Several months before Lisa Thumann and Kern Kelley of EdTech Team, along with Kevin Hunter of Simplified Office Solutions, hosted a webinar about 3D printing, I had been dabbling in 3D printing within my 8th grade science classes. I convinced my department chair and principal to purchase a 3D printer for my classroom with the intent of moving my classes away from curricular consumption towards curricular creation. My goal was to have students design, build, and create various models, tools, and manipulatives to both enhance their learning environment as well as document their individual learning.
What are my students and I currently creating with our 3D printers:
1. Game pieces and manipulatives to enhance student projects
2. Manipulatives to enhance student presentations such as homologous chromosomes, spacecraft prototypes, and various other engineered creations.
3. To improve the learning process for my students I have printed multiple models of things like chromosomes, animal structures to demonstrate relationships between organisms, and cellular models to illustrate the functioning of cellular structures.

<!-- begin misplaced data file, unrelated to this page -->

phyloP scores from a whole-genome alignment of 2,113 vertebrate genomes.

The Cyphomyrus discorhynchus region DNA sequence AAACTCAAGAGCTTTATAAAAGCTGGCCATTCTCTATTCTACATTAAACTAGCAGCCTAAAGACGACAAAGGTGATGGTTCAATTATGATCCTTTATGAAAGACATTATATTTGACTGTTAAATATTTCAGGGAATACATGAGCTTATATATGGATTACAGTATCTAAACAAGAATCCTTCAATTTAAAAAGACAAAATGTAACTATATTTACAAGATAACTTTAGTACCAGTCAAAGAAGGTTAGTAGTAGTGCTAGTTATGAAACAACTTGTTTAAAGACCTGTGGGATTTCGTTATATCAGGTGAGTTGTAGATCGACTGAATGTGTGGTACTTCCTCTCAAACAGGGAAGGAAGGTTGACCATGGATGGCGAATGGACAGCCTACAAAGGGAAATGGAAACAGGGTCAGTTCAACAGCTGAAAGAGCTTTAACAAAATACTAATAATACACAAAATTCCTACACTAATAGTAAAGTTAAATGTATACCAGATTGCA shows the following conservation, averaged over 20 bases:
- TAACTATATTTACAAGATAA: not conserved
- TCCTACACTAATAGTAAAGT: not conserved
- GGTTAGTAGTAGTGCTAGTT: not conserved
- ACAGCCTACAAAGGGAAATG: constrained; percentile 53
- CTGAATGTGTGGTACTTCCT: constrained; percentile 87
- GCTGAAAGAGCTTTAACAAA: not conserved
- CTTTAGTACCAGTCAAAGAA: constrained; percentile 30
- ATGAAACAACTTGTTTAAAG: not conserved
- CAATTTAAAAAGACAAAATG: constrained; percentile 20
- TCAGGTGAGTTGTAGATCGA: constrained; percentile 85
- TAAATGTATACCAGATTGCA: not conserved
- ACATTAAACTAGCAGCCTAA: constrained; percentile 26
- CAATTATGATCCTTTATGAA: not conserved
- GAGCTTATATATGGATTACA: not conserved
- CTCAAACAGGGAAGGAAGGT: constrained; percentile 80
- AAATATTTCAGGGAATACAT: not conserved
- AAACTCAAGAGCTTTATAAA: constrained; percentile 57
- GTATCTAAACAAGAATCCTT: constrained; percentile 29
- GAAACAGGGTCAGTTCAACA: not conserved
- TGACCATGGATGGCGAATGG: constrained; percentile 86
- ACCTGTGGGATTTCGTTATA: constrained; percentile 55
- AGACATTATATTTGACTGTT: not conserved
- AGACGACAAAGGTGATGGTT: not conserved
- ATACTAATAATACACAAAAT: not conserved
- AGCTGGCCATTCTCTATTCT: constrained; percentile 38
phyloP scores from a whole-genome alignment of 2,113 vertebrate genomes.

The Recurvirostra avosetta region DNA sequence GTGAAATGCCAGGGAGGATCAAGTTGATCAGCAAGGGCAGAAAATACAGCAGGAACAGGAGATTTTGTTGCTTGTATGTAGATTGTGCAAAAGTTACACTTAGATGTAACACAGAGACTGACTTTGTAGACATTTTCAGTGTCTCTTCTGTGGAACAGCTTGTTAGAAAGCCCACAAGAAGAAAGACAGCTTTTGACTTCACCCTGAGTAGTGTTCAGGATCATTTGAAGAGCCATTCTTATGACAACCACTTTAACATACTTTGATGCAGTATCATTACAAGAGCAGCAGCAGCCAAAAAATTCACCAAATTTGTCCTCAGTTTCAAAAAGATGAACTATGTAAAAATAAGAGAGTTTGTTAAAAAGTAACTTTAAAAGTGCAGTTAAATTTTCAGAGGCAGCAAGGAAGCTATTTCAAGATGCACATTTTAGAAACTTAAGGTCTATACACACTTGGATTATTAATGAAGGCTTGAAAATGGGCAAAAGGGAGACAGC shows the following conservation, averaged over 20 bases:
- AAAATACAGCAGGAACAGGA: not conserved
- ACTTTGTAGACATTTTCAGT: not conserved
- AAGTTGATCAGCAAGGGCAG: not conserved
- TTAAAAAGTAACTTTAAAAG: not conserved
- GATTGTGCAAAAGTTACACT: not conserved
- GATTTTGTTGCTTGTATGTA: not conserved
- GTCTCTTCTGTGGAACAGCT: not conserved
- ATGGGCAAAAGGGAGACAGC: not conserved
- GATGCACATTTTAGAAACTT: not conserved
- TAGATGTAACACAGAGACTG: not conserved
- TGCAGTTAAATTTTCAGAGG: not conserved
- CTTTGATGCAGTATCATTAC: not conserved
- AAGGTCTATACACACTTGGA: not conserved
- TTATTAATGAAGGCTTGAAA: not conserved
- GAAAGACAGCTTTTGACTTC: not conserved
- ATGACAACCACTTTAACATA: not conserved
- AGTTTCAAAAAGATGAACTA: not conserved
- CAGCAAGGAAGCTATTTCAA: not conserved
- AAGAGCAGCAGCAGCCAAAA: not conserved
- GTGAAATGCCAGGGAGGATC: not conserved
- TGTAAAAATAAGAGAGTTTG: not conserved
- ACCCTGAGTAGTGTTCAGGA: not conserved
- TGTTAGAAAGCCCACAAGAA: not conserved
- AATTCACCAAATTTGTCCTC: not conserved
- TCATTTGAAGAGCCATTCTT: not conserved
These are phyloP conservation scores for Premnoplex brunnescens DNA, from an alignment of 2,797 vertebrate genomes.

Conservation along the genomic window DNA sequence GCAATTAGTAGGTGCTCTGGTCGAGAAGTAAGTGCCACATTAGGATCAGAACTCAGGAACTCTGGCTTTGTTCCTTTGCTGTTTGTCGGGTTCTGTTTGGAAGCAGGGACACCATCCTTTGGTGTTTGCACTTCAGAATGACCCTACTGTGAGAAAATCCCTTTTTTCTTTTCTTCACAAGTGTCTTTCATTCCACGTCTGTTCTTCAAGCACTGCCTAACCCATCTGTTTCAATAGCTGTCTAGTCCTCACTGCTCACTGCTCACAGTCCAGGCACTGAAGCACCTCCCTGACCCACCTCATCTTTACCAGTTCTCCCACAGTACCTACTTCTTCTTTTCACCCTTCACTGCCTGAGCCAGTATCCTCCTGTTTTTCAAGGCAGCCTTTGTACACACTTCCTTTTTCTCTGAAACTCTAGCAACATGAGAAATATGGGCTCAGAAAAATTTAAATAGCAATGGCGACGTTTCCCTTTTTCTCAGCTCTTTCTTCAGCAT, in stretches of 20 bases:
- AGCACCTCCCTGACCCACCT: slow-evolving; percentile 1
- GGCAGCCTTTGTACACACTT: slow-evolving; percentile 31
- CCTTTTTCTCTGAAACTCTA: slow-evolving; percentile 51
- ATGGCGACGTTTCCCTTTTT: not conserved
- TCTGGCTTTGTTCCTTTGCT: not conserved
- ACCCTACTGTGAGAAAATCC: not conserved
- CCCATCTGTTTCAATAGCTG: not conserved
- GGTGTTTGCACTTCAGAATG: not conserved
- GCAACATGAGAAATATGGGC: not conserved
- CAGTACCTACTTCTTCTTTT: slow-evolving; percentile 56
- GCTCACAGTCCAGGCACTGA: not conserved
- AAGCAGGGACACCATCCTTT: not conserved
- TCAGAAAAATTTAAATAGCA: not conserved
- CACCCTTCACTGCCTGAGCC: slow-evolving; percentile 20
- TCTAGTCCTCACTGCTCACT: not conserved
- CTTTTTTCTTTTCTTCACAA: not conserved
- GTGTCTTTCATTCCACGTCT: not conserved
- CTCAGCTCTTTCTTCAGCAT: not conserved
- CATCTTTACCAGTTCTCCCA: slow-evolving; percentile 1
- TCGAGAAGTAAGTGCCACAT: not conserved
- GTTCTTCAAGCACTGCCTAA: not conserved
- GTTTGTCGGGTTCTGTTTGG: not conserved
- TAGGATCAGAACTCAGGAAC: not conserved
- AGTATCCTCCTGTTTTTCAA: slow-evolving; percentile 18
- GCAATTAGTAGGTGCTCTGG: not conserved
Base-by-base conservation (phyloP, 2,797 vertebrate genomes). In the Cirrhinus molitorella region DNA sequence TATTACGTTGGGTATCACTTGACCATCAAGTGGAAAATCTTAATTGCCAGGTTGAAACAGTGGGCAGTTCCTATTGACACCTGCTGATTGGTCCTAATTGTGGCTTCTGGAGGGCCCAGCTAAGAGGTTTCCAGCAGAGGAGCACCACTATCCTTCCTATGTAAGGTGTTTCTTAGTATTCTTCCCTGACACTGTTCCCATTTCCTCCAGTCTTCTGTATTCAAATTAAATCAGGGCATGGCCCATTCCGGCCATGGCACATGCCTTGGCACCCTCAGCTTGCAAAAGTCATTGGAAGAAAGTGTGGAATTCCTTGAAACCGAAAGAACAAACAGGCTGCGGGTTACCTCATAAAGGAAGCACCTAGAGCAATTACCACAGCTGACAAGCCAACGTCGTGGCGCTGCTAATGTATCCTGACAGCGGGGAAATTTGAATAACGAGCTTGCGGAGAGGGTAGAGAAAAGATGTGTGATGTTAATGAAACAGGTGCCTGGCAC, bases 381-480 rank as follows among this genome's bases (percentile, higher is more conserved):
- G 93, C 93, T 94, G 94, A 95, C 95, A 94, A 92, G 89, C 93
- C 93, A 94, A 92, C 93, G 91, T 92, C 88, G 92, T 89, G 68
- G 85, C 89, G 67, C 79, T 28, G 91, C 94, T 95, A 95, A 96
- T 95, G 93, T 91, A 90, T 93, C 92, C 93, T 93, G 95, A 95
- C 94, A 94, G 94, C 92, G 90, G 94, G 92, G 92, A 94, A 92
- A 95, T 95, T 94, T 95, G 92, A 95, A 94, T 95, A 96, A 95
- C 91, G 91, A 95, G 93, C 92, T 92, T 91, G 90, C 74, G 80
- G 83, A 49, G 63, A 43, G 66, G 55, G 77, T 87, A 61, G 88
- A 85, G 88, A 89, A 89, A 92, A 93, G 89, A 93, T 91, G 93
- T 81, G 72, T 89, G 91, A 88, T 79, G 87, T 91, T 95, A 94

As a result of participating in the webinar, I won a new FlashForge Finder from Kevin Hunter of Simplified Office Solutions. With the addition of the new printer, I plan to add the following projects to my curriculum:
1. Molecular models
2. Geologic formation models
4. Environmental awareness
a. green energy cars, turbines, etc
5. Astronomy models
There are several pros that I have realized as a teacher attempting to integrate 3D printing, engineering, and design into my science curriculum:
1. Not only does a 3D printer allow for tangible results as listed above it will allow for a greater understanding of planning, design, engineering, and material science learning (many printers use different types of polymer filaments).
2. Lastly, it allows for greater student interest and inquiry through tangible results of their own creation.
a. I personally witnessed this when my 11 year old son designed and printed a 3D model of a Bromine atom.
b. The variety of insights gained by the design process, things such as the proximity of neutrons and proton in the nucleus vs the electron cloud, general problem solving just to get the object to print are incredibly powerful learning tools.
As with anything, there are challenges I have encountered along the way:
1. Troubleshooting the printer can be challenging because only one or two other teachers in the building using 3D printers.
2. The students want to print everything they find (I’ll take this problem over a behavior issue any day!).
3. Finding time to integrate all of the projects in a meaningful way with my curriculum.
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